COMPTROLLER MENDOZA CALLS ON THE GOVERNOR AND LEGISLATURE TO PREVENT FURTHER CREDIT DOWNGRADES BY REACHING A BUDGET AGREEMENT
Says taxpayers shouldn’t have to pay the price of inaction
CHICAGO – Illinois Comptroller Susana Mendoza called for immediate action from Governor Rauner and the Legislature to end the state’s nearly two-year long budget impasse following a second warning this month from a major credit rating agency that the state could face further bond rating downgrades.
“I don’t know how many direct warnings are needed before the Governor and the Legislature finalize a budget that provides the stability needed to get the state’s finances back on track and reverse the damage that has been caused,” said Mendoza, the state’s chief fiscal officer. “In the last two months, the state has suffered another credit downgrade, and the backlog of unpaid bills surpassed $13 billion for the first time. Further inaction is going to bring intense pain to residents and long-term damage to the state.”
Moody’s Investors Services issued a warning Thursday that the state’s credit rating is “vulnerable to further downgrades” as negotiations around the Senate’s ‘grand bargain’ budget plan have broken down. Moody’s warned that if a deal isn’t reached by the end of the spring legislative session, the state’s “credit quality will keep deteriorating.”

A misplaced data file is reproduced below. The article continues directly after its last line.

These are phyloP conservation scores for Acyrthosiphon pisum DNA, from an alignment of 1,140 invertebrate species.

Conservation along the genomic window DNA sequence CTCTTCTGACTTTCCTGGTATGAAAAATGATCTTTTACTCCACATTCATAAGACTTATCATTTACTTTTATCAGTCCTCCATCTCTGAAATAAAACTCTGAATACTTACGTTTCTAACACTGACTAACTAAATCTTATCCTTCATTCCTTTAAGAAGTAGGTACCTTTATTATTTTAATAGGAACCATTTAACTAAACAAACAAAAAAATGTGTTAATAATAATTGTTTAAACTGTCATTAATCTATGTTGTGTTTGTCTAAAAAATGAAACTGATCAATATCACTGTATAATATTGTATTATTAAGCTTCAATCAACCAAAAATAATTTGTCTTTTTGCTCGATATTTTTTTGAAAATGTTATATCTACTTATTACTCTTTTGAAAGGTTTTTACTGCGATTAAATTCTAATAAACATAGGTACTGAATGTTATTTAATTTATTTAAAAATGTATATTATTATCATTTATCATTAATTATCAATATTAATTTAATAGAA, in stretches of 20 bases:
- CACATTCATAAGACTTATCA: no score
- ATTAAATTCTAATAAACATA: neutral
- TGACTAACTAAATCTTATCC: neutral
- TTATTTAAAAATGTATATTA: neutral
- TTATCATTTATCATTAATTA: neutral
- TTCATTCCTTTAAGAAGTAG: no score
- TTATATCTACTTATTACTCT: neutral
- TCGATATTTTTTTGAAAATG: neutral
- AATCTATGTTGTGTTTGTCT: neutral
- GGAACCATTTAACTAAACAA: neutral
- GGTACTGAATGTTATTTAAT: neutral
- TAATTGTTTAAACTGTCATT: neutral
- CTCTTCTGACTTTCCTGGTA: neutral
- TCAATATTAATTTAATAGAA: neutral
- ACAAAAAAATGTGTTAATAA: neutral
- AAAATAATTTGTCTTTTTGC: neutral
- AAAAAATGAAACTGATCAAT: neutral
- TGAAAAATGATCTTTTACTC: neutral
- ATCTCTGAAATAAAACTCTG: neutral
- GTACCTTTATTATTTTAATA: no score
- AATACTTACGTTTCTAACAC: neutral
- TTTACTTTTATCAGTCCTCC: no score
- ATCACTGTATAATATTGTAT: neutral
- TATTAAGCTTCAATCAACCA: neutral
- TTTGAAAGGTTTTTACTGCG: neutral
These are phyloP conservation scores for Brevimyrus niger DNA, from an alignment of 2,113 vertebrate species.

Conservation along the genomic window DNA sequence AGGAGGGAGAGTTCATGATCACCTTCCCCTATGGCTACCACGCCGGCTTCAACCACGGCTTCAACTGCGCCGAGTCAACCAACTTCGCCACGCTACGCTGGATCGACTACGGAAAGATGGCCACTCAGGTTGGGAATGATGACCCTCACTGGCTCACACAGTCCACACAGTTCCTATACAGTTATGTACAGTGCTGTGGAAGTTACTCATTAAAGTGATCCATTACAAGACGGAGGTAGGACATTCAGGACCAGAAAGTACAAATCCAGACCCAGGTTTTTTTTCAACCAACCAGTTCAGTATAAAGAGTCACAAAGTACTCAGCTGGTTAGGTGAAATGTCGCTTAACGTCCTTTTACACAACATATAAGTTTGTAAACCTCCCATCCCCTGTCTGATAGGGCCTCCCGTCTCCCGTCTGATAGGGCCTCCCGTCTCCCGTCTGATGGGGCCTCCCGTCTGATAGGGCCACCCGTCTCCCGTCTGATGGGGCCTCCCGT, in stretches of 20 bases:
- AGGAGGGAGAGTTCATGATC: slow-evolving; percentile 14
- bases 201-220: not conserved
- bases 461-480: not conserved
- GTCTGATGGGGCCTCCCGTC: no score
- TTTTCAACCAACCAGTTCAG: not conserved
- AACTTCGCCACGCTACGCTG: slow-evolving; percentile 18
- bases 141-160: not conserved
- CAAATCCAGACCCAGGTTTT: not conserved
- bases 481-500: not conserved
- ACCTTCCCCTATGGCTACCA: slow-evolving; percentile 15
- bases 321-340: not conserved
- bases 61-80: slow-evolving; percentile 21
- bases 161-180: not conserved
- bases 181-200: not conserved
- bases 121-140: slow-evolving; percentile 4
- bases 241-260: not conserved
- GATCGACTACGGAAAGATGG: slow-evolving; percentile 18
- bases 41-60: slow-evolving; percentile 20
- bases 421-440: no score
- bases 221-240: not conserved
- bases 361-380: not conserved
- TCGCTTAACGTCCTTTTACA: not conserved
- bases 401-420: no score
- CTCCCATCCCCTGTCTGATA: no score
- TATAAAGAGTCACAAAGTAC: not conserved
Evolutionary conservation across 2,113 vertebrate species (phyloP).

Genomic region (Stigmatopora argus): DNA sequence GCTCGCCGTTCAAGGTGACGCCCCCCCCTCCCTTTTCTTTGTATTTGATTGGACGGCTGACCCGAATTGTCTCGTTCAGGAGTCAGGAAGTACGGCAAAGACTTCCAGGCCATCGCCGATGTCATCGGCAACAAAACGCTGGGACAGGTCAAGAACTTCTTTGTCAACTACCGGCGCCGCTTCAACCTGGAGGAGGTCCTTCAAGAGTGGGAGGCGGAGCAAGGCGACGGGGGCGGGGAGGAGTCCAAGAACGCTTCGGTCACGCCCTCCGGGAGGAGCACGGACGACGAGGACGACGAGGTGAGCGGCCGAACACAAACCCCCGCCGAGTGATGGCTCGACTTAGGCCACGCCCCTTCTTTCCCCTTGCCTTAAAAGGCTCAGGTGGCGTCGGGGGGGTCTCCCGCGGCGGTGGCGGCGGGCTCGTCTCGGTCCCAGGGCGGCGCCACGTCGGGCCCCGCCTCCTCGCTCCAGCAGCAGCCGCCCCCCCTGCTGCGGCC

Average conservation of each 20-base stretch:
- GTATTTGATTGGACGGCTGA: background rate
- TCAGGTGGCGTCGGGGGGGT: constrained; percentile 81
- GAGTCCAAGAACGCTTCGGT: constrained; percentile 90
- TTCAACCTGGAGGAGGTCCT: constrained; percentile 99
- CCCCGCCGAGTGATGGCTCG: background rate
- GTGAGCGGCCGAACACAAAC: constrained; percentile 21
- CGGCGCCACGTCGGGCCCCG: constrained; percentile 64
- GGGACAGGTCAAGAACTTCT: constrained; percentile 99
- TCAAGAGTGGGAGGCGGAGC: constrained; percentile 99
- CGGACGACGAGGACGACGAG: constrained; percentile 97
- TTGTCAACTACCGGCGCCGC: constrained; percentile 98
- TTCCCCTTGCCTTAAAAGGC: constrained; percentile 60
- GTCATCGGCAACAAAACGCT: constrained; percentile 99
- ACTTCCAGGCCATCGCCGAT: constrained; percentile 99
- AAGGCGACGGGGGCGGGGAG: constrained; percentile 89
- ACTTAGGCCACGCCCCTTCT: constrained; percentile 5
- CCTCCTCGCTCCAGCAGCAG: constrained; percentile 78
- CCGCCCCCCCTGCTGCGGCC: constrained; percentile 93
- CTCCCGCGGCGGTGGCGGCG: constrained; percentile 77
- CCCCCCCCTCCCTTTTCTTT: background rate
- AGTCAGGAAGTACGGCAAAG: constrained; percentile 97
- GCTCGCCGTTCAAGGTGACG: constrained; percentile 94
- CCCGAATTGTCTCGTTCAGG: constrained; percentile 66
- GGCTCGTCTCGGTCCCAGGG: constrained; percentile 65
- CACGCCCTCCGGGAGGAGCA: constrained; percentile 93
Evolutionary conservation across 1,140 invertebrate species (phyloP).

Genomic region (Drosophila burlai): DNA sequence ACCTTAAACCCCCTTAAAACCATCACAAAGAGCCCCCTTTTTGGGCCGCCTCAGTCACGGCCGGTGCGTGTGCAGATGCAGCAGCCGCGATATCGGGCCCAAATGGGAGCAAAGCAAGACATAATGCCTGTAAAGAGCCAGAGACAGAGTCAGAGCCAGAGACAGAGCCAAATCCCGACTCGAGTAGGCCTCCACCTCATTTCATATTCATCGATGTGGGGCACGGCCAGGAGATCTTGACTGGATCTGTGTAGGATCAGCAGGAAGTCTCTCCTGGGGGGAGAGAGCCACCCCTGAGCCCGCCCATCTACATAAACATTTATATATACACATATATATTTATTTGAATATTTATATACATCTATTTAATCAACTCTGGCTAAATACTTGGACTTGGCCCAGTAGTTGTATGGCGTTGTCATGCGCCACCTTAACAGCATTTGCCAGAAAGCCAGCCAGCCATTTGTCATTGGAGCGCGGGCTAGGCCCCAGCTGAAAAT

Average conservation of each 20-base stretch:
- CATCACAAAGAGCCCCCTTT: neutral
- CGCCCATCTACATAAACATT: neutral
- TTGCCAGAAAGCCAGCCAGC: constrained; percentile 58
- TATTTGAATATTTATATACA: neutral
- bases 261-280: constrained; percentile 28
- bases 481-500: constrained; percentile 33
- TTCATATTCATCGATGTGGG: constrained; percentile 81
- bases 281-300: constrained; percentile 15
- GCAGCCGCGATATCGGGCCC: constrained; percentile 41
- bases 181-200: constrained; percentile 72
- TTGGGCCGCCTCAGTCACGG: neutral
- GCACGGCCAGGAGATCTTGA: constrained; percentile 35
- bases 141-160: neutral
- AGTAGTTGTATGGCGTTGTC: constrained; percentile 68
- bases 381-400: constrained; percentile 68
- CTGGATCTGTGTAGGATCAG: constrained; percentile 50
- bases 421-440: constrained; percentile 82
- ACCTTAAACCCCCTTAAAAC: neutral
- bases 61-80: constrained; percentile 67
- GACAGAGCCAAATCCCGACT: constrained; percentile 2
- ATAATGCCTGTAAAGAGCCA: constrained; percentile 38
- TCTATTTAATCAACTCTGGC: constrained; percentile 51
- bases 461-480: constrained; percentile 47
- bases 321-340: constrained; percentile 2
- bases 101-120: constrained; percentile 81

“Illinois is at a critical juncture, and its leaders must choose between further credit deterioration and drift without compromise, or the potential for stabilization. With a budget consensus, Illinois could quickly secure its financial position,” said Ted Hampton, a Moody’s vice president and senior credit officer.
Earlier this month, following the collapse of the State Senate’s “grand bargain” after Governor Rauner pulled Republican votes off the package, S&P Global Ratings pointed out that the Senate’s plan could “help stabilize the state’s fiscal trajectory.” S&P also warned that the failure to enact a comprehensive budget for a third straight fiscal year could lead to another downgrade in the state’s credit rating.
The S&P and Moody’s reports follow a February 1 ratings downgrade issued to Illinois’ general obligation bonds by Fitch Ratings, the third of the three major credit ratings agencies.
Illinois’ general obligation bonds are now rated just two notches above “junk” status by all three agencies, due in large part to the failure to pass a comprehensive state budget since May 2014. In less than two years, Illinois has suffered six credit downgrades. This downward spiral of the state’s credit ratings leaves taxpayers saddled with increased borrowing costs.
“I give credit to a number of state legislators who have worked in good faith and in a bipartisan manner to bring this budget impasse to an end,” Mendoza said. “But their efforts were crushed by Governor Rauner, who seems to be willing to do whatever it takes to prevent any budget resolution from advancing. With each day that he refuses to help forge a compromise, Illinois’ financial situation gets worse.”
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